Santa Cruz County History - People

Old Soldiers: Santa Cruz County Civil War Veterans
by Robert L. Nelson

CAZEAU, CHARLES (1836-1910)

Watsonville Pajaronian (October 22, 1910)

Headstone of Charles Cazeau
Charles Cazeau
Watsonville Catholic Cemetery

Charles Cazeau Has Crossed the Divide
Well Known Resident of This City For Nearly Thirty Years Passes Away

Charles Cazeau, one of the best known residents of Pajaro Valley for nearly thirty years past, entered his last sleep peacefully yesterday noon about 1 o'clock at his home at 236 East Lake avenue. The Grim Reaper hovered over his soul for over two months past and his death yesterday came as a result of a general decline, which was brought on by bronchitis and a complication of diseases. The end had hourly been expected for several days past and when the crucial time arrived it found the brave spirit prepared and the end was a peaceful one. The funeral services will be held next Monday morning at 9 o'clock from the family residence to St. Patrick's church, where a requiem high mass will be said. The interment will take place in the valley cemetery.

The deceased was born in Canada and at the time of his demise was aged 74 years, 7 months and 21 days.

When but a young man Mr. Cazeau removed to Rochester, New York. While a resident of Rochester President Lincoln issued his famous call for the Civil War and Mr. Cazeau responded to defend his newly chosen country. He enlisted in 1862 with Company H of the 8th New York volunteer cavalry regiment and a series of brave deeds won him the promotion of corporal, sergeant, first sergeant and lieutenant, respectively. In April he was transferred as lieutenant to Company G in his same regiment, but two months later the war ended and he was mustered out. Since that time he was a prominent G.A.R. man and at the time of his death was a member of the George H. Thomas Post in San Francisco.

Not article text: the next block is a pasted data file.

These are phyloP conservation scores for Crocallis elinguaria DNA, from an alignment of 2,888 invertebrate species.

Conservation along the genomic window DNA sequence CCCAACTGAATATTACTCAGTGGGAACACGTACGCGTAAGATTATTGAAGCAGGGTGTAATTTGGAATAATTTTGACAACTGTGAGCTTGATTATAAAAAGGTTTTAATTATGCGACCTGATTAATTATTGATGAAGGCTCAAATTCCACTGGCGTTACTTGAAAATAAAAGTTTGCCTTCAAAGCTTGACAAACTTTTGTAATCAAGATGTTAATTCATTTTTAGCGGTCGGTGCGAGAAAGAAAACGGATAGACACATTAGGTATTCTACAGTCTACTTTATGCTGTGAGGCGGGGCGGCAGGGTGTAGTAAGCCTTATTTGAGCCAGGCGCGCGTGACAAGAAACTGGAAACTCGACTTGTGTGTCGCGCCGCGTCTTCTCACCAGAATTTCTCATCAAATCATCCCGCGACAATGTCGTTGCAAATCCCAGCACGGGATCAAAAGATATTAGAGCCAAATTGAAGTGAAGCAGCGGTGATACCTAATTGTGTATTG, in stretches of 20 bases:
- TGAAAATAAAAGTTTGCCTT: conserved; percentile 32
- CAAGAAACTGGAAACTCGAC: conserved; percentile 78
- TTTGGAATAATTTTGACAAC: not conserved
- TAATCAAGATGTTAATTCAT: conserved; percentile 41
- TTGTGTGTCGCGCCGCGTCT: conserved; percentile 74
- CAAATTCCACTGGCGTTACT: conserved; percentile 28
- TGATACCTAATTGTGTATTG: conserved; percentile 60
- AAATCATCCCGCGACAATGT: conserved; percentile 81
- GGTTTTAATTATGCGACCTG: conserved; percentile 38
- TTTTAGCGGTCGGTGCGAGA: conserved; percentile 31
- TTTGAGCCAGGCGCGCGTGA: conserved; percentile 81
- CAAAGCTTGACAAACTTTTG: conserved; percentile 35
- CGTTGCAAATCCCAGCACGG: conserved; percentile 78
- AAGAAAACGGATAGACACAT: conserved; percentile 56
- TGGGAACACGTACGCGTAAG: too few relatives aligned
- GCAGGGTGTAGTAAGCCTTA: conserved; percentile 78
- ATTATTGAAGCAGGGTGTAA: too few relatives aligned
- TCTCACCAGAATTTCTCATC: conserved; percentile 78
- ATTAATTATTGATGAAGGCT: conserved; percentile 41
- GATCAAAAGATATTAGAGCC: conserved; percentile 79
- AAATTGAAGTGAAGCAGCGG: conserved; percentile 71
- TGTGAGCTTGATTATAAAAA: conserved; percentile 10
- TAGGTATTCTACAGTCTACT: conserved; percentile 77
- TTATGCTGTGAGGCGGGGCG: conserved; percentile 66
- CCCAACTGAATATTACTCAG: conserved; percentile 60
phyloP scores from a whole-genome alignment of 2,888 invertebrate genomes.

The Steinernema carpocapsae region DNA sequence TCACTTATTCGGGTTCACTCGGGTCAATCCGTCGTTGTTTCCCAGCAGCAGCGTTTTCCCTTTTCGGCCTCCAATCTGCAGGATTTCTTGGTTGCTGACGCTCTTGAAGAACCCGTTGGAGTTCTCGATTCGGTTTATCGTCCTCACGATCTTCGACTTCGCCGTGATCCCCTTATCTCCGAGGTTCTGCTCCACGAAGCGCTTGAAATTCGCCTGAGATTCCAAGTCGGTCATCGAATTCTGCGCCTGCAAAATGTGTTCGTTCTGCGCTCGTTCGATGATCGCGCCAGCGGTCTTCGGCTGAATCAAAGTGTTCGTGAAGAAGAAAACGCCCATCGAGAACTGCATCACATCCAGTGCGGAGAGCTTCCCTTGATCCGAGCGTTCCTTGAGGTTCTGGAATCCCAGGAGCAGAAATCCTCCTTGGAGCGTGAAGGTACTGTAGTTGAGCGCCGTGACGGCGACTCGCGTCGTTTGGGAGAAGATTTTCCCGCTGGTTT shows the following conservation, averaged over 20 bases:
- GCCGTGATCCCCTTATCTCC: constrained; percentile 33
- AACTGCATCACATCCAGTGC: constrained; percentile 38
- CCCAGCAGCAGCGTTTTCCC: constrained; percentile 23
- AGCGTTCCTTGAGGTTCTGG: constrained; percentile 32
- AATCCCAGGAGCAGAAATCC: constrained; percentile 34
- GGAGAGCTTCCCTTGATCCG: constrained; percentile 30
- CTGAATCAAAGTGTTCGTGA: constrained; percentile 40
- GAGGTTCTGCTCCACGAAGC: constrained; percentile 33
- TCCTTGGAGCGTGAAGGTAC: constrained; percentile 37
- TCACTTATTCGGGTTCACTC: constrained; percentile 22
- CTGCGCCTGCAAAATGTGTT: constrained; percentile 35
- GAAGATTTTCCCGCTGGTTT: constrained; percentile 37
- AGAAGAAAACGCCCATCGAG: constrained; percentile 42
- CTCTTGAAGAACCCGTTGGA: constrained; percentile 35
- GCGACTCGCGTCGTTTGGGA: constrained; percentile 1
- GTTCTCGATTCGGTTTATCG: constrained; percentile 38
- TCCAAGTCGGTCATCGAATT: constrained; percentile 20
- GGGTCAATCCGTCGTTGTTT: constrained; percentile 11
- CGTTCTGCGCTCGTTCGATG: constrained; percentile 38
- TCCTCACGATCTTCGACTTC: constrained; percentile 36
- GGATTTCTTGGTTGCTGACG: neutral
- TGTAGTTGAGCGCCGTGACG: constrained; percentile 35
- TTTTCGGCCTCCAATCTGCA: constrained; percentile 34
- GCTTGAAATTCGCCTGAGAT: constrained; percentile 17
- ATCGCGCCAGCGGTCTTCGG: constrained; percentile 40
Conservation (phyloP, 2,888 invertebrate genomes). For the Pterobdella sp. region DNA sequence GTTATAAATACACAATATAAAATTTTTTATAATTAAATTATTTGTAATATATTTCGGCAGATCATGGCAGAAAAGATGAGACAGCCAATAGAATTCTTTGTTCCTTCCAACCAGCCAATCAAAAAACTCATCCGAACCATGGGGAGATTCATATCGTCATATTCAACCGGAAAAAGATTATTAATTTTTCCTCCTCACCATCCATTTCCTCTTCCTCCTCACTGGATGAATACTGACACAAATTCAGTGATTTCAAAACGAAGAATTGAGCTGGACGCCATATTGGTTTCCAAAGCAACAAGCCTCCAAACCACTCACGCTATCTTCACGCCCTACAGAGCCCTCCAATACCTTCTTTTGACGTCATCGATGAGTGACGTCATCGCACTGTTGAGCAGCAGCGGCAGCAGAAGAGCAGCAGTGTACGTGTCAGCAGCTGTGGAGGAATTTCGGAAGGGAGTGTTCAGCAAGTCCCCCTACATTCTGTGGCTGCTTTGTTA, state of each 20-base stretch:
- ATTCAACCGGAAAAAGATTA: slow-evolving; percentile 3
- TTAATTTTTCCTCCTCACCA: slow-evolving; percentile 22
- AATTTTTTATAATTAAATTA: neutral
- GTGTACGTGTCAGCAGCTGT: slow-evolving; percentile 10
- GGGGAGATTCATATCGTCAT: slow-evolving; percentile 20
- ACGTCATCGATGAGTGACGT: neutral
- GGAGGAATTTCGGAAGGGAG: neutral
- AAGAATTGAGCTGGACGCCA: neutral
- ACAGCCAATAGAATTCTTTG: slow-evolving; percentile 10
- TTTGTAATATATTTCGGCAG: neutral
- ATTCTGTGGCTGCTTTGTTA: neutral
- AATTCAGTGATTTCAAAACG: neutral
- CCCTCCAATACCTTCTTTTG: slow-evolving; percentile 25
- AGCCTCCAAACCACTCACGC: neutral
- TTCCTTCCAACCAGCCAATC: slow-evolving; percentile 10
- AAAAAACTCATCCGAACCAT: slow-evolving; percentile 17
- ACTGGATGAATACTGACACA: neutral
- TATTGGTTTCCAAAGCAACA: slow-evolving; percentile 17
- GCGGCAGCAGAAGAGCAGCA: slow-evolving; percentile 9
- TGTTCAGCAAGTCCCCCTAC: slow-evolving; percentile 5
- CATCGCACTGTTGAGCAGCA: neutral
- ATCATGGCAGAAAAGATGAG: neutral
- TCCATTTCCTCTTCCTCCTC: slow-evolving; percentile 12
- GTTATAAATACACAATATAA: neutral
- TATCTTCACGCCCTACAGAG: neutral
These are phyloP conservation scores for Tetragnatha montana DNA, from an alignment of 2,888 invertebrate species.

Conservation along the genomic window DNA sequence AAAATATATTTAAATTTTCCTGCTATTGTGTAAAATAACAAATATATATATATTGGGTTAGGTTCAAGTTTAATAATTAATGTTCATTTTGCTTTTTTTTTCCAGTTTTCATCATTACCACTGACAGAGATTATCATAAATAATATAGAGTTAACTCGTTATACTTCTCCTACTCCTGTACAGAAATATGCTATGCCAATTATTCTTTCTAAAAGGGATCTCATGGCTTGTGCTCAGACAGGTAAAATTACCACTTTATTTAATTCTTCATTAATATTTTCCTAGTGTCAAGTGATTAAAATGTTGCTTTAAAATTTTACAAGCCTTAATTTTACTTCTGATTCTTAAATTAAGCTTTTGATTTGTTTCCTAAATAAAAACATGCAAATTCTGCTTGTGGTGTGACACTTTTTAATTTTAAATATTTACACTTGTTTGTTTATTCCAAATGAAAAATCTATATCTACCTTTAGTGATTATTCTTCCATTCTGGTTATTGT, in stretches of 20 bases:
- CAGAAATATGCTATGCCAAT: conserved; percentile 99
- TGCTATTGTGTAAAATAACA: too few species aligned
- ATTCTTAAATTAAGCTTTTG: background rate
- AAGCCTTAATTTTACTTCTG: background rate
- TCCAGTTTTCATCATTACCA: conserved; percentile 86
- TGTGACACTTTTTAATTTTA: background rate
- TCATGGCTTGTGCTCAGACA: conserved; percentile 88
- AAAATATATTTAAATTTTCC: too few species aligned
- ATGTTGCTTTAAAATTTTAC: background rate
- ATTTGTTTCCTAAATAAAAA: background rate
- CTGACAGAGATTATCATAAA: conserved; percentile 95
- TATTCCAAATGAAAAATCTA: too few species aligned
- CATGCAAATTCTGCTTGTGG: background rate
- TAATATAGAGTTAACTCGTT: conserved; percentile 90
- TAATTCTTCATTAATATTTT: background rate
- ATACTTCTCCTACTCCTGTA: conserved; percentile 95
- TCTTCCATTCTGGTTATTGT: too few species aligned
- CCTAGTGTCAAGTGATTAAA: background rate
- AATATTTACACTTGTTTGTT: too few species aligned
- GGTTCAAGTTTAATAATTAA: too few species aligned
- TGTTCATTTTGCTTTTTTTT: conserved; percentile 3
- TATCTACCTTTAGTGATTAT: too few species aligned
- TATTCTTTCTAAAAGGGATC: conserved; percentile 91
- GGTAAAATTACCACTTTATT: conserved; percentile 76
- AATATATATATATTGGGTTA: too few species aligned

Shortly after the war he married a Rochester woman and the two came to San Francisco to reside. Later they removed to Santa Rosa and still later and nearly thirty years ago they came to the Pajaro Valley to reside on a farm near Corralitos. They then sold the orchard and removed to Watsonville, where Mr. Cazeau purchased a half interest with D. Maheau in the Bank Exchange saloon. This interest Mr. Cazeau later sold out and entered partnership with S.C. Hildreth.

In 1899 Mr. Cazeau's wife died and the following year he married again, his bride being Mrs. Caroline Miller Hausler of this city. Two years ago Mr. Cazeau decided to retire and since that time he was not engaged in active business.

In the death of Mr. Cazeau this city loses a good citizen. Generous, warm-hearted and genial at all times, "Dad" Cazeau won friends wherever he went and a large host here in Watsonville will mourn his loss. The younger men especially appreciated his many kind acts for them and whenever a friend in need was wanted in time of trouble many sought "Dad" Cazeau for the benefit of his kind advice and helping hand.

The deceased is survived by his wife, his step daughter, Miss Minnie Hausler; a brother, Theodore Cazeau of Rochester and three nephews: Chester Cazeau of Eureka, William Cazeau of San Francisco and Ed Cazeau of San Francisco.

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